What matters are suitable for mediation?
Matters commonly deemed suitable for mediation include:
- Neighbourhood disputes
- Family and intergenerational disputes, including those surrounding eldercare, family businesses and adult sibling conflict
- Workplace disputes including workplace injury claims
- Commercial disputes
- Disputes relating to relationship separation
- Multi-party or public disputes
- Car accident claims
- Other - Violence prevention, victim-offender mediation, non-profit organisations and faith communities, minor debt, consumer dispute
Some factors about your dispute or claim which may indicate that it is particularly suited to mediation include a willingness to participate in mediation, the need for parties to find a way to preserve or maintain their relationship and the potential for a negotiated outcome that better suits the needs and interests of all parties than a court outcome.
Benefits of Mediation
There are many benefits of mediation, including:
- Cost - Mediations are generally free or inexpensive. While some mediators may charge a fee comparable to that of an attorney, the mediation process generally takes much less time than moving a case through legal channels, with less hourly fees and
- Time - Mediations can often take place at a few weeks’ notice and may only take hours or half a day, whereas a trial may take several days and could occur months or years
- Flexible - Mediation outcomes can be controlled, as the process is customised to your needs and mediators can help parties reach a variety of solutions according to the needs of the parties. Judges makes the final decision for both parties based on a limited set of
- Unconstrained - Mediation participation does not remove your right to pursue court proceedings unless both parties agree to a settlement at the
- Confidential - Mediation is strictly confidential, so your discussions won’t be referred to at a hearing unless you agree for them to be
- Effective - Mediations have a high success rate, even if parties do not achieve a settlement at mediation, as it often helps clarify the issues that need to be resolved at
- Collaborative - Mediation is a collaborative process where both parties work towards achieving a mutual agreement and attempting to preserve
- Satisfaction and Compliance with the Agreement - Mediation results are usually mutually agreeable and compliance with the agreement is usually high. This further reduces costs as parties do not have to employ an attorney to force compliance with the agreement. Mediation is more likely to produce a result that is satisfactory and mutually agreeable for the
- Less stressful - Mediations are less stressful than litigation as quicker and more informal, with less wellbeing and stress-related issues occurring during the process.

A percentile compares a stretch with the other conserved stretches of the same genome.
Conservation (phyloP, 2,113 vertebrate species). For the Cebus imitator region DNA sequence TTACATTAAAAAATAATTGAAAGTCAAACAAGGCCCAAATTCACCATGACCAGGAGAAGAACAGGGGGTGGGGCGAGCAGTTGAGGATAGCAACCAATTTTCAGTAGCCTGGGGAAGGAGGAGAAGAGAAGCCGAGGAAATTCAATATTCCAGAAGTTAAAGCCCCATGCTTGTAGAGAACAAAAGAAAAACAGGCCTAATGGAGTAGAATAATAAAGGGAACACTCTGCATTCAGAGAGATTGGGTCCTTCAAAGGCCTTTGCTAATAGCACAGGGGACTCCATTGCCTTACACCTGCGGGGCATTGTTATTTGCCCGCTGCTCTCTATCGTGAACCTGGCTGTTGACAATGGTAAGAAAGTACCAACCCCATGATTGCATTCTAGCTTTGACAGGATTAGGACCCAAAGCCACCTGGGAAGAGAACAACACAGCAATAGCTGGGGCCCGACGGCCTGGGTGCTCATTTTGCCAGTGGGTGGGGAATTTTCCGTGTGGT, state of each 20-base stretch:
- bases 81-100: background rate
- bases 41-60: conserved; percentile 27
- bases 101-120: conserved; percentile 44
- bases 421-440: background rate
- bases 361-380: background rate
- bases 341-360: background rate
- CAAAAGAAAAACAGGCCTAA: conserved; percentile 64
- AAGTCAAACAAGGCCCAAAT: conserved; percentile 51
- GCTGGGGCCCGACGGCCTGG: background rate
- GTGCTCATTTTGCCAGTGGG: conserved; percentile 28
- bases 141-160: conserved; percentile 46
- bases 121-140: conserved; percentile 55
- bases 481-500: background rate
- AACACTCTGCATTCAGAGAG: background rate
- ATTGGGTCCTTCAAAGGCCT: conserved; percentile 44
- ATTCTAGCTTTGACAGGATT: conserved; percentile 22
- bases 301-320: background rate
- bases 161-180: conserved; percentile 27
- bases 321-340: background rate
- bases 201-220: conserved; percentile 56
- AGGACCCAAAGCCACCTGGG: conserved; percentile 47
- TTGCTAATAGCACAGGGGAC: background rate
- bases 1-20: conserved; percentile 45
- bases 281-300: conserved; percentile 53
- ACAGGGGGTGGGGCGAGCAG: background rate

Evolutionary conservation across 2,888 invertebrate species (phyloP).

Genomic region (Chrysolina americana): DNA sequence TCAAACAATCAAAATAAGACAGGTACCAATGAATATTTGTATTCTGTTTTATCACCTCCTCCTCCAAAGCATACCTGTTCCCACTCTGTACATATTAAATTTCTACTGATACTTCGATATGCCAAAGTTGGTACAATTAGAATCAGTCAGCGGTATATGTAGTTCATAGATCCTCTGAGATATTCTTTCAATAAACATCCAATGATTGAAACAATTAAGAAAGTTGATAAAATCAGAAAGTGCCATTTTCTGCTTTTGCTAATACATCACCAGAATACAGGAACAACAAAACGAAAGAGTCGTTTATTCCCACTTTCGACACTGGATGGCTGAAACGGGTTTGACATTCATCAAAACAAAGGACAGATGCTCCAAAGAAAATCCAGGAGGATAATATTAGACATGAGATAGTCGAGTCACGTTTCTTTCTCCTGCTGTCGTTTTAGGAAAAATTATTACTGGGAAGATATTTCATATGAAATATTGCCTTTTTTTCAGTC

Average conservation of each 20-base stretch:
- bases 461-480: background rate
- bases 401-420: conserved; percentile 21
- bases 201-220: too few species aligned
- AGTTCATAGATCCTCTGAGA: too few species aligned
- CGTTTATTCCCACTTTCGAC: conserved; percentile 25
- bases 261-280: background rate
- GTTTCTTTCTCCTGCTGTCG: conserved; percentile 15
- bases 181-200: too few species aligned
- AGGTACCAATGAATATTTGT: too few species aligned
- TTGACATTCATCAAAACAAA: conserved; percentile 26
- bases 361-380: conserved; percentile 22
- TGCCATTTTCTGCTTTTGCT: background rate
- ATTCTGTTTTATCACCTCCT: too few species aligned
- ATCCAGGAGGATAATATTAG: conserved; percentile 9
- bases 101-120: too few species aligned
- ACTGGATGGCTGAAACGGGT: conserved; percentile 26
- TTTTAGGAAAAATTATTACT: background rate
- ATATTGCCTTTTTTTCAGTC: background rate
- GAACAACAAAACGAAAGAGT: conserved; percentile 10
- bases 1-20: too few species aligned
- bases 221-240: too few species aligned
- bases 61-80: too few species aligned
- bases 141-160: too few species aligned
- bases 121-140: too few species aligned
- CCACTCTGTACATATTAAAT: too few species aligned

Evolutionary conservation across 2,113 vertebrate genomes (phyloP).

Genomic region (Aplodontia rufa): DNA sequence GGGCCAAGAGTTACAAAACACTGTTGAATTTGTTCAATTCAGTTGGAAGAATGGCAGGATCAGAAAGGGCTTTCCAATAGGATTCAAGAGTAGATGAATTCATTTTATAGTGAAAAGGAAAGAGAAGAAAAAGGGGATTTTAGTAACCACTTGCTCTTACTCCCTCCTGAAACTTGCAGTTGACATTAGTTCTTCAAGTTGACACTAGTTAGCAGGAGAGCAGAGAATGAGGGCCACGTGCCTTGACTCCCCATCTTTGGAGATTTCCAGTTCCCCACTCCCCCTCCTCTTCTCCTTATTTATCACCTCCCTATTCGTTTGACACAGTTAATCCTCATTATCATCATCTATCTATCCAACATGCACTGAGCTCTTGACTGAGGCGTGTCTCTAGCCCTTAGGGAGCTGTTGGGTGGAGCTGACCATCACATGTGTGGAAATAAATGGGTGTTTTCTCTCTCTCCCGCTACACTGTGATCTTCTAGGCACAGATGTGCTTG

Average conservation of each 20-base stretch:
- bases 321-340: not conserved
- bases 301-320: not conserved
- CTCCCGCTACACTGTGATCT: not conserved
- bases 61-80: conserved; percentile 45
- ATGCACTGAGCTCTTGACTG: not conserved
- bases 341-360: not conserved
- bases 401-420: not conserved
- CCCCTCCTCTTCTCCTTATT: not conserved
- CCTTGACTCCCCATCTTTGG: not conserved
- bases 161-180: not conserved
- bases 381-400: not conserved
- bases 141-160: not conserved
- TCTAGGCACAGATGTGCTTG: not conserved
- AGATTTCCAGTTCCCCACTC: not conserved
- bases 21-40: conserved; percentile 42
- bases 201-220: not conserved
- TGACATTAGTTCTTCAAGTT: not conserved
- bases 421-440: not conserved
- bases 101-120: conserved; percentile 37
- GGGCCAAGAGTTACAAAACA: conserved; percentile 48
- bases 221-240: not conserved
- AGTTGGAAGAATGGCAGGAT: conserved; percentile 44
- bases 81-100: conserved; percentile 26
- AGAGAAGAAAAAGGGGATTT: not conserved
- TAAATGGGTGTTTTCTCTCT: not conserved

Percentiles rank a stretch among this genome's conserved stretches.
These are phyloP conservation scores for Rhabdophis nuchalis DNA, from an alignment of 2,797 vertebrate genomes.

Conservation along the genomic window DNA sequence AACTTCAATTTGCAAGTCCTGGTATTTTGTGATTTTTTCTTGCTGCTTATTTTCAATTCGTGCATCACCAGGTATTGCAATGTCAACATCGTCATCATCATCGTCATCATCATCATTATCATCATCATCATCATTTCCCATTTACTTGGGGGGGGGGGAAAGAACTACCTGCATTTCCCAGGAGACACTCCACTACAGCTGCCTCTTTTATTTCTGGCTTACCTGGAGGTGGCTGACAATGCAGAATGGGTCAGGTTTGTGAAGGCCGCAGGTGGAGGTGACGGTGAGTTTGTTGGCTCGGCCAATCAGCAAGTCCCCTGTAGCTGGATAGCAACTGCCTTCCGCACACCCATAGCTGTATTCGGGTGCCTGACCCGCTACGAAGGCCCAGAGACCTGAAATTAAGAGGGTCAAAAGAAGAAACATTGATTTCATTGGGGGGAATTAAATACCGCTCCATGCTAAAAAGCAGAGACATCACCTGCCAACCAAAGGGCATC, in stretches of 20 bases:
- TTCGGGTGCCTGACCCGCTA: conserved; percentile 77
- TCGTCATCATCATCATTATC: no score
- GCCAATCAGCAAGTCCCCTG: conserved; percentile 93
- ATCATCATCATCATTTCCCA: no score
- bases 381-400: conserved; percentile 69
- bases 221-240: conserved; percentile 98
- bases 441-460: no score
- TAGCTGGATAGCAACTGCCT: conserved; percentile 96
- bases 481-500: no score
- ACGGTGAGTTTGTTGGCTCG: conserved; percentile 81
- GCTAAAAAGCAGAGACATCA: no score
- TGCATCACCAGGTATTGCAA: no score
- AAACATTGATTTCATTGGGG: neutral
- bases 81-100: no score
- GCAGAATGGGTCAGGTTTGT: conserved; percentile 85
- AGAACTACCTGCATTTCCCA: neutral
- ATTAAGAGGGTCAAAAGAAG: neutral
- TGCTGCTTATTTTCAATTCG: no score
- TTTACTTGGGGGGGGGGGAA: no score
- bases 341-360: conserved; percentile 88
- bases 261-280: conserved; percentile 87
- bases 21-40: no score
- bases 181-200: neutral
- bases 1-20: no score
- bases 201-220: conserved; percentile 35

- Less formal - Mediations are less formal than a hearing and legal representation is not
- Impartial - Mediations are facilitated by independent and impartial mediators trained to be guided by the parties, whereas judges are often limited by laws and procedures.
- Supportive environment - Mediations are run in supportive environments, as mediators are trained in working with difficult situations and facilitating in an impartial way to help identify
Preparation for mediation
Mediation may be the last opportunity you are given to meet with the other party to resolve the matter on your own terms before trial. It is important to be well-prepared to make the most of mediation, including having all relevant documentation ready.
There are a number of factors that can result in mediations failing and no resolution reached:
- Participants do not come to the mediation with an open mind, prepared to speak up and listen, prepared to accept potential soft spots in their case and prepared to compromise
- Participants do not provide consistent event history, painting a true and honest picture - If you provide different versions of events or social media posts contradicts the picture presented; your credibility will be undermined, and it may impact the other parties ability to view your side. It is very important to be honest and consistent in the information provided to all
- Participants do not focus on key issues and get bogged down with minor
Possible outcomes to mediation
Each case is different and the outcomes or wishes of parties vary, with predominantly outcomes being agreements, apologies, exchange of goods and compensation for lost income, out-of-pocket expenses, general damages for pain and suffering or non-economic loss, past and future care, past and future treatment and assistance costs, and past and future loss of superannuation entitlements.
Experience shows that mediation is capable of assisting to resolve just about any dispute. Suitably qualified mediators have extensive training to ensure that a fair and confidential discussion can take place between the parties, which is far less stressful, timely and inexpensive than the alternative route.